‘Follow your bliss but be prepared to live your nightmare!’ is the mantra uttered by Mark Reay, a charming 52-year-old fashion photographer-for-hire in Thomas Wirthensohn’s debut documentary, Homme Less. Even though you may find Reay amongst New York’s fashion scenes or on big budget movie sets, Reay actually sleeps on a chilly roof of his friend’s modest apartment, homeless and alone. Through his experience, we see that for some wide-eyed people the ‘American dream’ can become a nightmare.
We are introduced to Reay in a public bathroom. Brandishing a stylish suit and waxing his hair back, Reay looks to be a model of the upwardly mobile American dream, the embodiment of the New York bourgeois lifestyle. The truth however, is less then glamorous. This routine we see of him preparing himself in a dingy bathroom to photograph gorgeous women is how he hides his truth from the world. In actual fact, Reay lives his life between the drab roof he sleeps on, the gym locker room where he keep his belongings, and the fashion shows he inhabits. This isn’t a sob story however. Reay recognises the contradictions in his life but is unable to do anything about it (at least in his eyes). Why would a 52-year-old live a secret life as a homeless man? For Reay the answer is simple; to save on the rent.
Wirthensohn documented Reay life for two of the five (maybe six – Reay remarks) years that he has lived as a homeless man. Cashing in paycheques from freelance magazine work, the occasional background extra work on feature films (he has worked with the likes of Woody Allen and Martin Scorsese), and Santa Claus stand in gigs; Reay spends all he earns on living the high life. He mentions the glamorous clothes he wears and spending four hundred dollars on food each month but seemingly appears content about his living standards. What actually becomes apparent is that Reay is a very lonely person; a reject from the modelling world desperate for physical contact with anyone.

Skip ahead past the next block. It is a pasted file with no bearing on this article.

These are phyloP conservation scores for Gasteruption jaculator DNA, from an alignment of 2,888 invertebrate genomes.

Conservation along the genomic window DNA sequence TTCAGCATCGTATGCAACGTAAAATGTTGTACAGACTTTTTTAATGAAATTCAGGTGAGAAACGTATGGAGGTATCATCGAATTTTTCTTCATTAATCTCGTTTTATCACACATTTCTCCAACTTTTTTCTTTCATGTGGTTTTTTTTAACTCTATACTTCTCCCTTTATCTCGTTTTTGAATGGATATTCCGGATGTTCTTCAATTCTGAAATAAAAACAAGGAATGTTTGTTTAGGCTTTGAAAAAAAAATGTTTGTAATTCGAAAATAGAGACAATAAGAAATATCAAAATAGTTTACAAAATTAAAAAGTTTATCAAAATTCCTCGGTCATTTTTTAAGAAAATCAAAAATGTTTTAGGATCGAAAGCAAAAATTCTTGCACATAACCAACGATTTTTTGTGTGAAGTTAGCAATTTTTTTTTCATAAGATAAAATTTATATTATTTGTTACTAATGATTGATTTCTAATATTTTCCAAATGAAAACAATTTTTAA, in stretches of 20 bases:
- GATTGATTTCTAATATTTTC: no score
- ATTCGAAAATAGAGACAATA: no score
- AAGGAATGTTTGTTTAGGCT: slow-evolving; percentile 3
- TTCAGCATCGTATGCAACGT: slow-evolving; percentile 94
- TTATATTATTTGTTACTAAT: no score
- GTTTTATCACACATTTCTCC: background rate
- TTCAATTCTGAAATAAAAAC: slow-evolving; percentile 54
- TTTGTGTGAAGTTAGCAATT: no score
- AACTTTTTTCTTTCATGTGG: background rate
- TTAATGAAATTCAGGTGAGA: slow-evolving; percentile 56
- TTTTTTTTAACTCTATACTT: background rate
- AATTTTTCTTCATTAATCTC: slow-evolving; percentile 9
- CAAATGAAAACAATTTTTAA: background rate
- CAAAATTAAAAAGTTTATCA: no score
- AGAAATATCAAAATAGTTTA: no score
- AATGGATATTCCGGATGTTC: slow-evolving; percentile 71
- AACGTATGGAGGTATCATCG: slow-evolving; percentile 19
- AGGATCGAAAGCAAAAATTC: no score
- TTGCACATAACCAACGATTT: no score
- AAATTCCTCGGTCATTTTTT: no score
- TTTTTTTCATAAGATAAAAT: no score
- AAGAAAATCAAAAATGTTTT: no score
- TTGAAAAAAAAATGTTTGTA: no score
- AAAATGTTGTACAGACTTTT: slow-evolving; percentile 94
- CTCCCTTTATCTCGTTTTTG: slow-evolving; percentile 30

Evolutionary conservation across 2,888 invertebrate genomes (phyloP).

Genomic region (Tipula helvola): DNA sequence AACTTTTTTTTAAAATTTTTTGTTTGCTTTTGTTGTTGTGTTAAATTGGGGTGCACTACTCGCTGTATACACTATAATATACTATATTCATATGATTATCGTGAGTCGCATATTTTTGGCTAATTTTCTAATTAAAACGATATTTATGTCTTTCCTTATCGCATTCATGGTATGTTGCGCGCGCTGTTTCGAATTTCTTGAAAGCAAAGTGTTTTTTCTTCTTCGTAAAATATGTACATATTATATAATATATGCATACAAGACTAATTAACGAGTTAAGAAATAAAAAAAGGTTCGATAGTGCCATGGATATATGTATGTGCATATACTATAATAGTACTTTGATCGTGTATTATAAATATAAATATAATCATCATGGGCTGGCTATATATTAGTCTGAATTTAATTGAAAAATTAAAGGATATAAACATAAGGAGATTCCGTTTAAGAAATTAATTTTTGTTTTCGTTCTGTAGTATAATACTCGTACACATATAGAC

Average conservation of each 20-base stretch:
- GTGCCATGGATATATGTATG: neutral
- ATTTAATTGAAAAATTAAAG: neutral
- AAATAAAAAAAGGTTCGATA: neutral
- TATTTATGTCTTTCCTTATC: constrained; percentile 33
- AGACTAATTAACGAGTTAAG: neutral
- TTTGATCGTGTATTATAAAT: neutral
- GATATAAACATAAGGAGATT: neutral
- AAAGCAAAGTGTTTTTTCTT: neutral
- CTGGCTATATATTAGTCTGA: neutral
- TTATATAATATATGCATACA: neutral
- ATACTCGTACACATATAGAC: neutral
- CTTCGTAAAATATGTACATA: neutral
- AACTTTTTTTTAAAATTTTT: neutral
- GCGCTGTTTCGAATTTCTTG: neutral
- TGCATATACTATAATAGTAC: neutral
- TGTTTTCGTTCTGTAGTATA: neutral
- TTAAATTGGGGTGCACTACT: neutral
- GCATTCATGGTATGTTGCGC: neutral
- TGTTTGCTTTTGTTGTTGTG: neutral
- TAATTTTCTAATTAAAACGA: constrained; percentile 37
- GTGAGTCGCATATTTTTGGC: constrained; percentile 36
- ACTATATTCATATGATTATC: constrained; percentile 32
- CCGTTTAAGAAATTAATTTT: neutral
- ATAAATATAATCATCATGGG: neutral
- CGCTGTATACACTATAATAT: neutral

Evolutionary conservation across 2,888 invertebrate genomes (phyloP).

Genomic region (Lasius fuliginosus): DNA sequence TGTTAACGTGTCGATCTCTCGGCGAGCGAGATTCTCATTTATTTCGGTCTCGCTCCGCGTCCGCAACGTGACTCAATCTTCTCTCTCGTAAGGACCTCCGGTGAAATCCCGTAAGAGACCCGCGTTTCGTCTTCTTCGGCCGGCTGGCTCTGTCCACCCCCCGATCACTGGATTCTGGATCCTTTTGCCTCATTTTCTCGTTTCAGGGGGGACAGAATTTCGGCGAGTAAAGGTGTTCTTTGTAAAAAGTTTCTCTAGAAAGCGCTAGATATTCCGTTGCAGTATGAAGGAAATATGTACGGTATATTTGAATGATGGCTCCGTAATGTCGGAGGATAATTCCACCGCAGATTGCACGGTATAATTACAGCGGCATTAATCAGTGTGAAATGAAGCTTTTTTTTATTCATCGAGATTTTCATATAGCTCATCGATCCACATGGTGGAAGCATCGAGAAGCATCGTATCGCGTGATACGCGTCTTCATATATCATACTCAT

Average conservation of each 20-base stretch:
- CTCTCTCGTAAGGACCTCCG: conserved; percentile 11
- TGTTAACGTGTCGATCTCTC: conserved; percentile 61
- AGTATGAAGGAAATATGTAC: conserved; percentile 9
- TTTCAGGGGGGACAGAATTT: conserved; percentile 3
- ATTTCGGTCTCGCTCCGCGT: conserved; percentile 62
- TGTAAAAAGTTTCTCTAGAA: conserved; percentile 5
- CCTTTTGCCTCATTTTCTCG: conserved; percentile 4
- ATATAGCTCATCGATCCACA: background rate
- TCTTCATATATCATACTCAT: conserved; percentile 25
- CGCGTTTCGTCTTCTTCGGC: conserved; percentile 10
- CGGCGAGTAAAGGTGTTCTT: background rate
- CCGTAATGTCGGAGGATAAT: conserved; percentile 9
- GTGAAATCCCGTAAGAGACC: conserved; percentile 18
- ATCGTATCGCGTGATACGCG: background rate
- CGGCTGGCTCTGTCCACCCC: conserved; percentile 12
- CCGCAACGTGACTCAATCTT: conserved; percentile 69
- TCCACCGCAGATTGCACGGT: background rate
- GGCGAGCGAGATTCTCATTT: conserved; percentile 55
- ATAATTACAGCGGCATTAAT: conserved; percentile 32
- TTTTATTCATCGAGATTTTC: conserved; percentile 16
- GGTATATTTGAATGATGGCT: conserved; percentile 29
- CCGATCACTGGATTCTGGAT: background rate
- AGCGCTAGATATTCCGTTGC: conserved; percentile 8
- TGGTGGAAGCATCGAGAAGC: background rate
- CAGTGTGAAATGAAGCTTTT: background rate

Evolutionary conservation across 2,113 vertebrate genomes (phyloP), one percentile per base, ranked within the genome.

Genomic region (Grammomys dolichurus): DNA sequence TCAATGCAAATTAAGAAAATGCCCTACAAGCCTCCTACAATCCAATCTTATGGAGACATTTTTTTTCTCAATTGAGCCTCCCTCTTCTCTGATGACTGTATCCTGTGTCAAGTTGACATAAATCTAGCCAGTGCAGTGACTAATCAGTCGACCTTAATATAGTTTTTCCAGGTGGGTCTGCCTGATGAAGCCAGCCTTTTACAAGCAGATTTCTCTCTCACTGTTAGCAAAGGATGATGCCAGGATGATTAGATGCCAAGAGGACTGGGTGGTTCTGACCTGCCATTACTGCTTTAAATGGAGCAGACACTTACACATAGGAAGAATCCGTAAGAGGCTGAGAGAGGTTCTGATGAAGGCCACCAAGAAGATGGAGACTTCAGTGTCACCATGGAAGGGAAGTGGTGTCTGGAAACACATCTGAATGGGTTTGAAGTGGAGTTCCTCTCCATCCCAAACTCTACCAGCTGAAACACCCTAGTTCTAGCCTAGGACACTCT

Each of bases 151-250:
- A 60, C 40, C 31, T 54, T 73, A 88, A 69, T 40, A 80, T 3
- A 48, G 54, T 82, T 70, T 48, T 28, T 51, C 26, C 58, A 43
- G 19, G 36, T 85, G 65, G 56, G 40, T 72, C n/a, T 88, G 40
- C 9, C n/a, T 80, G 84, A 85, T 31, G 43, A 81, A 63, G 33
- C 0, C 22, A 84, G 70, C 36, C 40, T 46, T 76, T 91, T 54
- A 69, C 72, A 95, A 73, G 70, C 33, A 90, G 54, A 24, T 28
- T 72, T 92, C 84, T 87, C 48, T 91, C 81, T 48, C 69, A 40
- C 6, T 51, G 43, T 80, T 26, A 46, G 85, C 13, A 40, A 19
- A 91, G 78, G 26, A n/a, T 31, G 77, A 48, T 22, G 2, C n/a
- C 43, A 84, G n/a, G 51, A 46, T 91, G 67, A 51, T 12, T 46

Over the reasonable runtime (coming in roughly at just shy of an hour and a half) we see a modern man and all the improbable careers he is pursuing. This is a modern New York love story between a man and his city. Photographing beautiful women on the streets while attempting to reach an emotional connection with these women through the potential opportunities he can offer them. To most, this may appear to be superficial but for Reay it’s his only connection to the world he craves. At times we see Reay at his lowest before a wry smiles creeps across his face. I believe Reay recognises how he has thrown his dignity out the window in favour of protecting the pride he has in the lifestyle he presents to the world. This may sound contradictory, but it makes sense as Wirthensohn shows Reay’s sense of humour and the swagger he carries himself with.
Homme Less has a musical score of improvisational jazz from Kyle Eastwood and Matt McGuire, which mirrors Reay’s own freedom as a down-and-out but resilient New Yorker. He wakes from beneath the tarpaulin and looks out across the city skyline that he feels compelled to be attached to – even if it means urinating into a jug. The jazz music really sets the New York tone and harks back to the city’s heritage.
The city may slowly be transforming, but Mark Reay finds a way to fit in. Whether it’s on the roof or amongst the people on the street, he’ll always be there. Nothing can make him leave. New York just keeps dragging him back, time and time again.
Homme Less is available to download now and on limited release in UK cinemas from February 12. Find out more here.